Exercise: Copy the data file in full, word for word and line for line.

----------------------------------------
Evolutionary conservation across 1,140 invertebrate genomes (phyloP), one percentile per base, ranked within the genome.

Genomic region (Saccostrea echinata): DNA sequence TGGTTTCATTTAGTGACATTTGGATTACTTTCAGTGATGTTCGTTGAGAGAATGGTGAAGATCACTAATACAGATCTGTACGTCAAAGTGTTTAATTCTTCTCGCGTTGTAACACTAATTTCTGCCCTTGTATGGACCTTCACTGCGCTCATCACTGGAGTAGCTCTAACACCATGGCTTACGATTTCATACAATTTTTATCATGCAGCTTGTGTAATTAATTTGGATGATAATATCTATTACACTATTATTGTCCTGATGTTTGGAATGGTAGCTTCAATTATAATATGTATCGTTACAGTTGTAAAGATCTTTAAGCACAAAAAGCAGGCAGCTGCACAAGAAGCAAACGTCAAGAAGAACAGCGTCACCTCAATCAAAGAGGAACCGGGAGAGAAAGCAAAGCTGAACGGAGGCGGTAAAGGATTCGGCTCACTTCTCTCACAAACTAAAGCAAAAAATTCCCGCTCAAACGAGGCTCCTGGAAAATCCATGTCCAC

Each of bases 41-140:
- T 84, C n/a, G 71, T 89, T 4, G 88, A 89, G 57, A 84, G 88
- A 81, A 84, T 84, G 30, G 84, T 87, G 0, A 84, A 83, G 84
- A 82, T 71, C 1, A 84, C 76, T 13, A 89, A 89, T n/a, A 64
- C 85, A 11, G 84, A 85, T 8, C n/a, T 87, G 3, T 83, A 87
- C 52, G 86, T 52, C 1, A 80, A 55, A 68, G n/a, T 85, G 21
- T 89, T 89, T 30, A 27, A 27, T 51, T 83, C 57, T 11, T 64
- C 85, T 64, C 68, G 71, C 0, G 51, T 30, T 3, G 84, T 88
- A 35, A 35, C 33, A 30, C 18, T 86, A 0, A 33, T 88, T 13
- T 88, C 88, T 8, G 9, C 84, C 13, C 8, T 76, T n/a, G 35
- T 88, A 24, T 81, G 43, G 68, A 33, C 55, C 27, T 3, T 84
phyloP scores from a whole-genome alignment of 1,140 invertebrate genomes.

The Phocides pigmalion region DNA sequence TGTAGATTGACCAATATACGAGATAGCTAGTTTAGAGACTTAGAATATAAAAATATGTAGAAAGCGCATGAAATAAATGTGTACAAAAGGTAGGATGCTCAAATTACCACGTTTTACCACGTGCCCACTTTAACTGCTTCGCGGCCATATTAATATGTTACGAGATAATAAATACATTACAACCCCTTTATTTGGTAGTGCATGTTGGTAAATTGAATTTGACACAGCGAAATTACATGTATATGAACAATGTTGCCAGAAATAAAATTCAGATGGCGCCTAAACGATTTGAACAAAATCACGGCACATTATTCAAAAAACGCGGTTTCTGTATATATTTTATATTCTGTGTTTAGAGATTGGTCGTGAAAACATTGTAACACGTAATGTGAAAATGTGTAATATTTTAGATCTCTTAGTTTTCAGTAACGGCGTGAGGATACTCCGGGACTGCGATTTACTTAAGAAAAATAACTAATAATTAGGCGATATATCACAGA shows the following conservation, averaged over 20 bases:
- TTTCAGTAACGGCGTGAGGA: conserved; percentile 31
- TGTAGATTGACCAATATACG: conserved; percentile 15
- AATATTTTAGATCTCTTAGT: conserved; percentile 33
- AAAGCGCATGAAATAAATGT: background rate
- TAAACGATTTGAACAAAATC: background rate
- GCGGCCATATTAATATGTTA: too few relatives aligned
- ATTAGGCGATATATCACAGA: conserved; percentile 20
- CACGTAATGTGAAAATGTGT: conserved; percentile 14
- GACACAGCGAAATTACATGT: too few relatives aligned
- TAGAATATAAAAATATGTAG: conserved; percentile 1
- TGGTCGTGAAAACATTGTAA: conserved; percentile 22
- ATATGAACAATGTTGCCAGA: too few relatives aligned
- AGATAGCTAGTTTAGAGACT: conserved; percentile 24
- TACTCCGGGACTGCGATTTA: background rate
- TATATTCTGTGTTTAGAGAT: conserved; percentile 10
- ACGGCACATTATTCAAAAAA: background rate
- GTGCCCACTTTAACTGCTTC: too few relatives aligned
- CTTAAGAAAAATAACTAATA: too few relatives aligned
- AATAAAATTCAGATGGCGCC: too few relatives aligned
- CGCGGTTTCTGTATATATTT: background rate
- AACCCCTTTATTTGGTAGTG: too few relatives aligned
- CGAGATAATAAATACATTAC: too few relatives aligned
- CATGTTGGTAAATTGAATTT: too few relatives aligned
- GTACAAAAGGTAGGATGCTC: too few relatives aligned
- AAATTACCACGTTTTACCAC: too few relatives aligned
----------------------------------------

Evolutionary conservation across 1,140 invertebrate genomes (phyloP), one percentile per base, ranked within the genome.

Genomic region (Saccostrea echinata): DNA sequence TGGTTTCATTTAGTGACATTTGGATTACTTTCAGTGATGTTCGTTGAGAGAATGGTGAAGATCACTAATACAGATCTGTACGTCAAAGTGTTTAATTCTTCTCGCGTTGTAACACTAATTTCTGCCCTTGTATGGACCTTCACTGCGCTCATCACTGGAGTAGCTCTAACACCATGGCTTACGATTTCATACAATTTTTATCATGCAGCTTGTGTAATTAATTTGGATGATAATATCTATTACACTATTATTGTCCTGATGTTTGGAATGGTAGCTTCAATTATAATATGTATCGTTACAGTTGTAAAGATCTTTAAGCACAAAAAGCAGGCAGCTGCACAAGAAGCAAACGTCAAGAAGAACAGCGTCACCTCAATCAAAGAGGAACCGGGAGAGAAAGCAAAGCTGAACGGAGGCGGTAAAGGATTCGGCTCACTTCTCTCACAAACTAAAGCAAAAAATTCCCGCTCAAACGAGGCTCCTGGAAAATCCATGTCCAC

Each of bases 41-140:
- T 84, C n/a, G 71, T 89, T 4, G 88, A 89, G 57, A 84, G 88
- A 81, A 84, T 84, G 30, G 84, T 87, G 0, A 84, A 83, G 84
- A 82, T 71, C 1, A 84, C 76, T 13, A 89, A 89, T n/a, A 64
- C 85, A 11, G 84, A 85, T 8, C n/a, T 87, G 3, T 83, A 87
- C 52, G 86, T 52, C 1, A 80, A 55, A 68, G n/a, T 85, G 21
- T 89, T 89, T 30, A 27, A 27, T 51, T 83, C 57, T 11, T 64
- C 85, T 64, C 68, G 71, C 0, G 51, T 30, T 3, G 84, T 88
- A 35, A 35, C 33, A 30, C 18, T 86, A 0, A 33, T 88, T 13
- T 88, C 88, T 8, G 9, C 84, C 13, C 8, T 76, T n/a, G 35
- T 88, A 24, T 81, G 43, G 68, A 33, C 55, C 27, T 3, T 84
phyloP scores from a whole-genome alignment of 1,140 invertebrate genomes.

The Phocides pigmalion region DNA sequence TGTAGATTGACCAATATACGAGATAGCTAGTTTAGAGACTTAGAATATAAAAATATGTAGAAAGCGCATGAAATAAATGTGTACAAAAGGTAGGATGCTCAAATTACCACGTTTTACCACGTGCCCACTTTAACTGCTTCGCGGCCATATTAATATGTTACGAGATAATAAATACATTACAACCCCTTTATTTGGTAGTGCATGTTGGTAAATTGAATTTGACACAGCGAAATTACATGTATATGAACAATGTTGCCAGAAATAAAATTCAGATGGCGCCTAAACGATTTGAACAAAATCACGGCACATTATTCAAAAAACGCGGTTTCTGTATATATTTTATATTCTGTGTTTAGAGATTGGTCGTGAAAACATTGTAACACGTAATGTGAAAATGTGTAATATTTTAGATCTCTTAGTTTTCAGTAACGGCGTGAGGATACTCCGGGACTGCGATTTACTTAAGAAAAATAACTAATAATTAGGCGATATATCACAGA shows the following conservation, averaged over 20 bases:
- TTTCAGTAACGGCGTGAGGA: conserved; percentile 31
- TGTAGATTGACCAATATACG: conserved; percentile 15
- AATATTTTAGATCTCTTAGT: conserved; percentile 33
- AAAGCGCATGAAATAAATGT: background rate
- TAAACGATTTGAACAAAATC: background rate
- GCGGCCATATTAATATGTTA: too few relatives aligned
- ATTAGGCGATATATCACAGA: conserved; percentile 20
- CACGTAATGTGAAAATGTGT: conserved; percentile 14
- GACACAGCGAAATTACATGT: too few relatives aligned
- TAGAATATAAAAATATGTAG: conserved; percentile 1
- TGGTCGTGAAAACATTGTAA: conserved; percentile 22
- ATATGAACAATGTTGCCAGA: too few relatives aligned
- AGATAGCTAGTTTAGAGACT: conserved; percentile 24
- TACTCCGGGACTGCGATTTA: background rate
- TATATTCTGTGTTTAGAGAT: conserved; percentile 10
- ACGGCACATTATTCAAAAAA: background rate
- GTGCCCACTTTAACTGCTTC: too few relatives aligned
- CTTAAGAAAAATAACTAATA: too few relatives aligned
- AATAAAATTCAGATGGCGCC: too few relatives aligned
- CGCGGTTTCTGTATATATTT: background rate
- AACCCCTTTATTTGGTAGTG: too few relatives aligned
- CGAGATAATAAATACATTAC: too few relatives aligned
- CATGTTGGTAAATTGAATTT: too few relatives aligned
- GTACAAAAGGTAGGATGCTC: too few relatives aligned
- AAATTACCACGTTTTACCAC: too few relatives aligned